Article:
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How I Found Great Used Books . . . and a Dose of Grace

Photo by Nathalie Stimpfl / Unsplash

Except for my garden, which is a blend of hobby and post-apocalyptic planning, I don’t have any hobbies.

I have a lot of things I do occasionally, like travel, watch football, and drink at a bar. I also exercise and pray regularly. I don’t think the former rise to the level of hobby, and the latter don’t fall to it.

I have one thing that could be a hobby for me, if I were able to do it more often: Shopping at used bookstores.

I live in a small town, away from the great metropolitan centers and at least an hour away from any university libraries. In order to do any research, I must rely on my own library, which I have been building since my early twenties. As a guy with a zillion kids, I can’t spend a lot of money on books, so I’ve built my library largely with used bookstore finds.

The used bookstore is like a slice of magic for me (this is nauseatingly exaggerated, of course, but I’m trying to make a point).

First off, they’re usually in cruddy sections of a city; not the crime-ridden or seedy sections, but usually off the beaten track and in poorer neighborhoods. So finding one is usually like stumbling across a treasure island.

Second, the bookstore itself could be good or bad: Some bookstores are those horrible Harlequin romance stores with mounds of trashy fiction; others are full of comic books, train books, and other crap. But there are some that have the trashy/crappy stuff, but also have sections of history, philosophy, religion, and literature. And there are others that have almost nothing but books on those subjects. Within these categories, there are also high-priced and low-priced used bookstores.

When you find a good used bookstore with reasonable prices, you’ve found a gem. When I walk into a used bookstore, I quickly take in my surroundings, looking for indications that it offers more than trashy romances. If I see it does, I plunge into a serene sense of urgency: I want to find some out-of-print or normally-expensive books (the urgency), nothing else matters (the serenity). I smell the musty bindings and the only question is how long can my feet and knees take the standing.

But that’s just the start of it. The third part of the magic is finding the books you want, or maybe stumbling across books that you didn’t even know existed, but, upon glancing through it, want. And if you see it’s reasonably priced, well, it’s excitement time.

I call this experience “magical,” but that’s just a cliché—and an inaccurate one. The right word is “grace,” which is the opposite of magic.

Magic is the attempt to control mundane affairs with use of the spiritual. It’s an attempt to gain power.

Grace is just the opposite: Grace is unsought and unearned; it just falls on you, and you accept it, graciously. You put yourself in position to receive grace—like by praying, or going to church, or receiving sacraments—but you don’t earn it or even look for it. You just put yourself in a position where it can come . . . wait.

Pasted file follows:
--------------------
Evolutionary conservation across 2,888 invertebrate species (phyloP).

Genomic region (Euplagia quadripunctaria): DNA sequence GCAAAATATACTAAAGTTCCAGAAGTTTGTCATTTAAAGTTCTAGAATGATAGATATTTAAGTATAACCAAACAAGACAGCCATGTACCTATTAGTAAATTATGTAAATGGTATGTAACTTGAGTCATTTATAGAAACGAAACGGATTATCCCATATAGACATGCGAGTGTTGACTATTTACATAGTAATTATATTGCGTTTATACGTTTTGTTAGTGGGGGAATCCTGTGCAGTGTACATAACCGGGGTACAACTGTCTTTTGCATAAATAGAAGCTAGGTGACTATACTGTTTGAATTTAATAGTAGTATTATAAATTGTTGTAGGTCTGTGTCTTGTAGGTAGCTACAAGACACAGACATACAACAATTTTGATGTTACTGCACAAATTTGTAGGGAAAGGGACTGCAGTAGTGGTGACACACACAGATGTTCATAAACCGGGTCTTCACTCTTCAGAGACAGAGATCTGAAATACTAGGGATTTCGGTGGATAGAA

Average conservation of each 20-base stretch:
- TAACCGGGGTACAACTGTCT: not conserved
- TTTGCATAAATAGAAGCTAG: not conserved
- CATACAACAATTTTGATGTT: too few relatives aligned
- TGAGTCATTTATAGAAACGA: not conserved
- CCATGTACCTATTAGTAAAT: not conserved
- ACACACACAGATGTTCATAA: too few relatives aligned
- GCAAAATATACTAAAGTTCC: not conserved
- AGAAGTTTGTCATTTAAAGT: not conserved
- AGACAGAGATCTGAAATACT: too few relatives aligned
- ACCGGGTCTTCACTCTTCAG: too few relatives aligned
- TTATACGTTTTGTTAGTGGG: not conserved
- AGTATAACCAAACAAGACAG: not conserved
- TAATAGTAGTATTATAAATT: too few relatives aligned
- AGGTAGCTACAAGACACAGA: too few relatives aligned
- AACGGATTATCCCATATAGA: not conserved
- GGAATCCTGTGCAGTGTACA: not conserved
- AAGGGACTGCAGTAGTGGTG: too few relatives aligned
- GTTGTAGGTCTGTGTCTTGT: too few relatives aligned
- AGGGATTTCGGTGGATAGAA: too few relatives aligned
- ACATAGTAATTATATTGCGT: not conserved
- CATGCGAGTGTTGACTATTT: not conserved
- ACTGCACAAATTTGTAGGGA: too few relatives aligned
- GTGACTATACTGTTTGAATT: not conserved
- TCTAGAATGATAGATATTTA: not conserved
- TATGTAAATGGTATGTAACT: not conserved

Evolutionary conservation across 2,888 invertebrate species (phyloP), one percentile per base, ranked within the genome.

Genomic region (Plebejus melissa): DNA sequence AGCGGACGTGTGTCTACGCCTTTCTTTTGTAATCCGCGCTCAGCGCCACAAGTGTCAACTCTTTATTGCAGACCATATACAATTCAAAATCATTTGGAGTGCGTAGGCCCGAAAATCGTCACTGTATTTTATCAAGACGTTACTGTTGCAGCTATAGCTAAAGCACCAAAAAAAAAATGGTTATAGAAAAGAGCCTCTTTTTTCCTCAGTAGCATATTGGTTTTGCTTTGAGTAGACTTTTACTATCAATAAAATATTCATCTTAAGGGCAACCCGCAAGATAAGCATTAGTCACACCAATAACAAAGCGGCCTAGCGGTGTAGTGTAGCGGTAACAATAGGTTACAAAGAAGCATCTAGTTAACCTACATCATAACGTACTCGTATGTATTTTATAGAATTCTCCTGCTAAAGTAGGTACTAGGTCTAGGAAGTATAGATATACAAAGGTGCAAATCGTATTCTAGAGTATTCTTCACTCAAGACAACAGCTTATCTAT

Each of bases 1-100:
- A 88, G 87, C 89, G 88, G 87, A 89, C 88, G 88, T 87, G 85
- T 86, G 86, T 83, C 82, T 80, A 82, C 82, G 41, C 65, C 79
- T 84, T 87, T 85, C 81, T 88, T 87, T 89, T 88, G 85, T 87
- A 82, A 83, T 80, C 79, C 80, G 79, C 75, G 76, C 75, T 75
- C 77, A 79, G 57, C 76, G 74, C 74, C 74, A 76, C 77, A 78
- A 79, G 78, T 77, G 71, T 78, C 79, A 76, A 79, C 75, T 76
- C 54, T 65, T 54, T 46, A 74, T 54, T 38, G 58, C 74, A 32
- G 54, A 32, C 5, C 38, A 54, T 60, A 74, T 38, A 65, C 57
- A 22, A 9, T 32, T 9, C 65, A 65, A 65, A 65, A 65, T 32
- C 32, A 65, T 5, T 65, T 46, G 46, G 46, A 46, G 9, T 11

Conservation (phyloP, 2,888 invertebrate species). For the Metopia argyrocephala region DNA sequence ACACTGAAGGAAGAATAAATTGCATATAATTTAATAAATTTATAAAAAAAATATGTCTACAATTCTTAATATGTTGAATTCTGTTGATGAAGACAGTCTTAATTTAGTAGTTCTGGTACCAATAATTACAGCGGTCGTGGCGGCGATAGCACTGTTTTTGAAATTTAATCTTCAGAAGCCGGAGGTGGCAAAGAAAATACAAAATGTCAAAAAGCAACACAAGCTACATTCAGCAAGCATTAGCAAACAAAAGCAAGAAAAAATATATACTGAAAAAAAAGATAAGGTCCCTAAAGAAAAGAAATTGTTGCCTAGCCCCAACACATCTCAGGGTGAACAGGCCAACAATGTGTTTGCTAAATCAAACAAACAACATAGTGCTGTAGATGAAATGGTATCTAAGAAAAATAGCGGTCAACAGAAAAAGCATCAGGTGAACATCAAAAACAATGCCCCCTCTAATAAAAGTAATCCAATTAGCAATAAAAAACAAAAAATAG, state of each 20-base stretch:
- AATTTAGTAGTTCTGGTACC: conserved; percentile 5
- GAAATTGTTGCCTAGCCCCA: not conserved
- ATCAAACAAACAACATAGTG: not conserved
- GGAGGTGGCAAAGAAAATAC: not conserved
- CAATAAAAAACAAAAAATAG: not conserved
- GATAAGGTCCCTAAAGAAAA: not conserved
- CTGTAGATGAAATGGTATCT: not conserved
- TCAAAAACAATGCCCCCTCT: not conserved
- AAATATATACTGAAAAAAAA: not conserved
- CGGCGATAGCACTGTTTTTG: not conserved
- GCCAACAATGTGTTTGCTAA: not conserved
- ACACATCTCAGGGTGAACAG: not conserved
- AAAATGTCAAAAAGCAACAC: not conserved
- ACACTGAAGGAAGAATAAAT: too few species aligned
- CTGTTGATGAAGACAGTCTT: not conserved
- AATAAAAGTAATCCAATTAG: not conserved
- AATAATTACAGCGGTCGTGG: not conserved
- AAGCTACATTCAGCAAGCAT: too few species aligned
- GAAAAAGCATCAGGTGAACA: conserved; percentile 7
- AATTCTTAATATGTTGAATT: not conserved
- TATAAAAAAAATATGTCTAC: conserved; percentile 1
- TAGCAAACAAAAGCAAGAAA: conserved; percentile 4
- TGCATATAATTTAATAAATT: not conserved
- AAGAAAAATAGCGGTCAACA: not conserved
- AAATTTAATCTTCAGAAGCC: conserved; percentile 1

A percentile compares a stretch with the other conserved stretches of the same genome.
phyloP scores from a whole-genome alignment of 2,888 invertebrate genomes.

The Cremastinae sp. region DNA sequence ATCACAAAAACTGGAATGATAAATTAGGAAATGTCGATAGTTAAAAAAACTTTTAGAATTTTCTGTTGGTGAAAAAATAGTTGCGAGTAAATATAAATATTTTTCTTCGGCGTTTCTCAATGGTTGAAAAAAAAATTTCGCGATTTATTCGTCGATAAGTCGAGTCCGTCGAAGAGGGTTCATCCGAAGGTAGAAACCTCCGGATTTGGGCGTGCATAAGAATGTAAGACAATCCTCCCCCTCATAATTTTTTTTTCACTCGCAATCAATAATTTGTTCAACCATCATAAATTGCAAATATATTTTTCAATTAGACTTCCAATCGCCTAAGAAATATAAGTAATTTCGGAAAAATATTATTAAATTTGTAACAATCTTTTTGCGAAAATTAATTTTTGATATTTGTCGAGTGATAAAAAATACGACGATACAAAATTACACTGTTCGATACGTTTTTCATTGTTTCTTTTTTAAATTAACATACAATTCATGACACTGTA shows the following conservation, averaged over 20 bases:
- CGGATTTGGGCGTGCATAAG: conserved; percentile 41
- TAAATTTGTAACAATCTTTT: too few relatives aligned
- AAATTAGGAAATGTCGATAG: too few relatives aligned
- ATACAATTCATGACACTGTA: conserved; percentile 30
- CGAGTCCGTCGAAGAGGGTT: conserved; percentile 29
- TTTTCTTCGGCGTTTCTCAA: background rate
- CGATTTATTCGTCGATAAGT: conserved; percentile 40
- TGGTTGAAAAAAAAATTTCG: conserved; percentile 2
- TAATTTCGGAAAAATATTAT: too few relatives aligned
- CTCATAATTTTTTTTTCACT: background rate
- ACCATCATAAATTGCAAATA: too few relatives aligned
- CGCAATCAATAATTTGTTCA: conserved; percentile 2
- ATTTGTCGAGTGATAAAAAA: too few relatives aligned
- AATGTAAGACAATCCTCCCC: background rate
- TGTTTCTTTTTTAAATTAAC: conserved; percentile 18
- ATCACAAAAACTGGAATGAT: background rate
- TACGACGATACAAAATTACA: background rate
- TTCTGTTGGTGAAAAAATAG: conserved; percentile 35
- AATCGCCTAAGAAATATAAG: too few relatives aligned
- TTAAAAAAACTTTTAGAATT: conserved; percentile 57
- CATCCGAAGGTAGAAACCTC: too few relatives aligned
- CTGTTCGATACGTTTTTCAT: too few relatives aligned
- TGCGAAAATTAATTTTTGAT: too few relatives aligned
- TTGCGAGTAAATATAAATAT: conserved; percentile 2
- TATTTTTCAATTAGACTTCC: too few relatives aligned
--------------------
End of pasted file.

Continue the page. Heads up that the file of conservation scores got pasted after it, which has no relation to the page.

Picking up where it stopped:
It’s kind of like the motherly advice that girls used to receive: Don’t marry for money; rather, hang out where money is, and marry for love. That’s why so many women went to nursing school.

A good used bookstore offers pockets of tangible mundane grace. You go into a used bookstore and see what it offers. You ramble over its shelves until you see a heretofore elusive title; utter “I can’t believe I found this!”; see a reasonable price; and put it under your arm, heart-pace quickened.

It’s just the opposite of a new bookstore or, worse yet, shopping on the Internet. New bookstores and the Internet offer efficiency, but they offer no grace. You go into the new bookstore or Internet, make your demand for a book, and, boing, it’s there and you can grab it for a price. It’s much more like a magical/power effort than shopping in a used bookstore because it involves a precise desire (“I want this book; Where is it?”) and an immense exercise of control—through the computer or sales personnel and excess money.

I’m not condemning the purchase of new books. I buy new ones frequently, both in bookstores and over the Internet. Sometimes you want a particular book and you don’t have time to browse through ten used bookstores on the long-shot chance you’ll find it (and, quite frankly, pushing through a used bookstore with a set purpose would violate the spirit of the act). But I am saying that used bookstores offer us something intangible, something that can’t be measured by the standards of efficiency, that the new bookstores and Internet stores can’t.

If someone tells me, “You saved $2.00 on that book by finding it in a used bookstore, but how much time did you waste?” he’s missing the point entirely. The enjoyment is in the grace, in the not-taking-control.

The person who can’t see that is a spiritual cripple.

I often fear that most people can’t see it anymore. We intuitively look at the efficiency, even if a deeper intuition tells us to seek something more, and warp our souls on it. The resulting warp makes us disinclined to look for things we should simply accept—like grace.

Opting instead for the things we can grab—like money.